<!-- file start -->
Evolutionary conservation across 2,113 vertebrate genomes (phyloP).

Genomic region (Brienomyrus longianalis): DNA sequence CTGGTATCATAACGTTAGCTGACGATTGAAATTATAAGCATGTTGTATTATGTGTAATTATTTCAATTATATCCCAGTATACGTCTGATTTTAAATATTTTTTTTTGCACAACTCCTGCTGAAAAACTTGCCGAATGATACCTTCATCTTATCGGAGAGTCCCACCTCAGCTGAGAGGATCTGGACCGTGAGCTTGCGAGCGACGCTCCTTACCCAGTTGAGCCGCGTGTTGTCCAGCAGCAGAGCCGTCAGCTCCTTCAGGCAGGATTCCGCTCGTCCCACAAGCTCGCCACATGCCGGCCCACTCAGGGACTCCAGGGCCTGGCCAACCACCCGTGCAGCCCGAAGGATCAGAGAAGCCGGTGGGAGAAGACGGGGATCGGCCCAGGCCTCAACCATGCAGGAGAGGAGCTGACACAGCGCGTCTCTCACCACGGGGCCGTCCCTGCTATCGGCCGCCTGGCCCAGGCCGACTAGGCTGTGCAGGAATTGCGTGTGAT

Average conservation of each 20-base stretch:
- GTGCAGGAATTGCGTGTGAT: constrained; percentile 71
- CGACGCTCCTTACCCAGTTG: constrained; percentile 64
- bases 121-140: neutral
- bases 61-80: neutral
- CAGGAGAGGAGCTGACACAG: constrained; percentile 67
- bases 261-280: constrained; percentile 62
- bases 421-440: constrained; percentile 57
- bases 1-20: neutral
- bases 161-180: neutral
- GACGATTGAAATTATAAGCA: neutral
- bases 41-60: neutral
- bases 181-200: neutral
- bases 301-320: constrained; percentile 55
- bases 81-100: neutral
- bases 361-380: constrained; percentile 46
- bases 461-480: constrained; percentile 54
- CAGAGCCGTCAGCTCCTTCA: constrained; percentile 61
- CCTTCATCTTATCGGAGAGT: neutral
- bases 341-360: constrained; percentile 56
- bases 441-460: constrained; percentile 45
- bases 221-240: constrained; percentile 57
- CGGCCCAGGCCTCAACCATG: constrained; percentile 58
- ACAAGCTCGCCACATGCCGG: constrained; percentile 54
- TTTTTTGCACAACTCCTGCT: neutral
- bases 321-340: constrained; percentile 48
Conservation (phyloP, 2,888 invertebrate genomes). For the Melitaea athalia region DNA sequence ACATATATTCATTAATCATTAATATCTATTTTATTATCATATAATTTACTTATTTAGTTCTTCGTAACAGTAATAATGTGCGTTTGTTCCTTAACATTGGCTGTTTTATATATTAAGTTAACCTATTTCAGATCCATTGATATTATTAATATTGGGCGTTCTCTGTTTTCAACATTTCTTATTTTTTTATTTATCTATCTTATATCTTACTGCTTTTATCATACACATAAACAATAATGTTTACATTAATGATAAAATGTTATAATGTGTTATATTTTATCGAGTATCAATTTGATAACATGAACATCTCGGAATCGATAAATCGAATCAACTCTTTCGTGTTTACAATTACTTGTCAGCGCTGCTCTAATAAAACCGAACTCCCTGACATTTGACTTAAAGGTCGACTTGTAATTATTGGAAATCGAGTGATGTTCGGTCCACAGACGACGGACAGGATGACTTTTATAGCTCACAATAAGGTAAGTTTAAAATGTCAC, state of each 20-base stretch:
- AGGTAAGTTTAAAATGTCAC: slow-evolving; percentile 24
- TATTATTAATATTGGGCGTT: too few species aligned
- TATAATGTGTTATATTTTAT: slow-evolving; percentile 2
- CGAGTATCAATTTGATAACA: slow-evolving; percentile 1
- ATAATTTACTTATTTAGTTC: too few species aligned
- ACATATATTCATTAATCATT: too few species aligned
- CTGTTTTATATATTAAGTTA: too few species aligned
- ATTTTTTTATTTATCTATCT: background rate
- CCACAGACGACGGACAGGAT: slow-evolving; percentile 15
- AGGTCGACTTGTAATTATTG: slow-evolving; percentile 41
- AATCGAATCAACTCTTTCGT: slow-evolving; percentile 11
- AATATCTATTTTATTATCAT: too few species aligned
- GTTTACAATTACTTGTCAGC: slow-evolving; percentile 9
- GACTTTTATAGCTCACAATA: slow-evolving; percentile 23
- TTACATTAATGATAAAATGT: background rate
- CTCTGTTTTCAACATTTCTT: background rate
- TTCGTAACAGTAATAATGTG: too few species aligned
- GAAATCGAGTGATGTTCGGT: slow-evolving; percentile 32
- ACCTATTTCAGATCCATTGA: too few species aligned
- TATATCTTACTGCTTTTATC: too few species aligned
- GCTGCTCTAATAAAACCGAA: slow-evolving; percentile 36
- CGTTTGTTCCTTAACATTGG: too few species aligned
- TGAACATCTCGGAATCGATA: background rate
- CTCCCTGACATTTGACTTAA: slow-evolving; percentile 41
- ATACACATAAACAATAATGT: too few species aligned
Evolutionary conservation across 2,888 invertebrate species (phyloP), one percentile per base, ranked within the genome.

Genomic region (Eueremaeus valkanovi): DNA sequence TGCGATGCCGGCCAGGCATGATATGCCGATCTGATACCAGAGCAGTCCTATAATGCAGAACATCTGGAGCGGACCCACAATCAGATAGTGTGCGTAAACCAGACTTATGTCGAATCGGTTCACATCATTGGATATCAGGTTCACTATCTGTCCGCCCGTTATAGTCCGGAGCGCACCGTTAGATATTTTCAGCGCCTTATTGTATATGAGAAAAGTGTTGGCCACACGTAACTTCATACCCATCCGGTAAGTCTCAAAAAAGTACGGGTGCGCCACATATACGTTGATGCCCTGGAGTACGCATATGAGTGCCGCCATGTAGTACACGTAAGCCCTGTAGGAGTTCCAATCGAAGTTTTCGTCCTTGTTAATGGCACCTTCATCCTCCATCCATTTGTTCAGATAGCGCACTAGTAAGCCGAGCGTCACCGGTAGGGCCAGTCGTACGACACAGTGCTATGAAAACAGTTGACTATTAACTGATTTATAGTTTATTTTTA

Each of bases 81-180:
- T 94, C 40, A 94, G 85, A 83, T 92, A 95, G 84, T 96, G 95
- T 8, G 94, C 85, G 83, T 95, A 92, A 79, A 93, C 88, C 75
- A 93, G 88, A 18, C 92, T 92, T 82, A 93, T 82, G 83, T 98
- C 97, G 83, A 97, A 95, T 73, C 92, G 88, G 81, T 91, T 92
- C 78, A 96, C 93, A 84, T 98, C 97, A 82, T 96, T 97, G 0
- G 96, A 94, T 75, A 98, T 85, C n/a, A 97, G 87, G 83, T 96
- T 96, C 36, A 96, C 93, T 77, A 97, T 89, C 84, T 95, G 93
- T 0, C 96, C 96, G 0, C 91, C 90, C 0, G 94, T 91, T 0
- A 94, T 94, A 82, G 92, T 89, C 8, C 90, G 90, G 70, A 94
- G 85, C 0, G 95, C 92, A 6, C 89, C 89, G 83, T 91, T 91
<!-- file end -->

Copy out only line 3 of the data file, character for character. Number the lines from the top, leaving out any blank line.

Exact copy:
Average conservation of each 20-base stretch: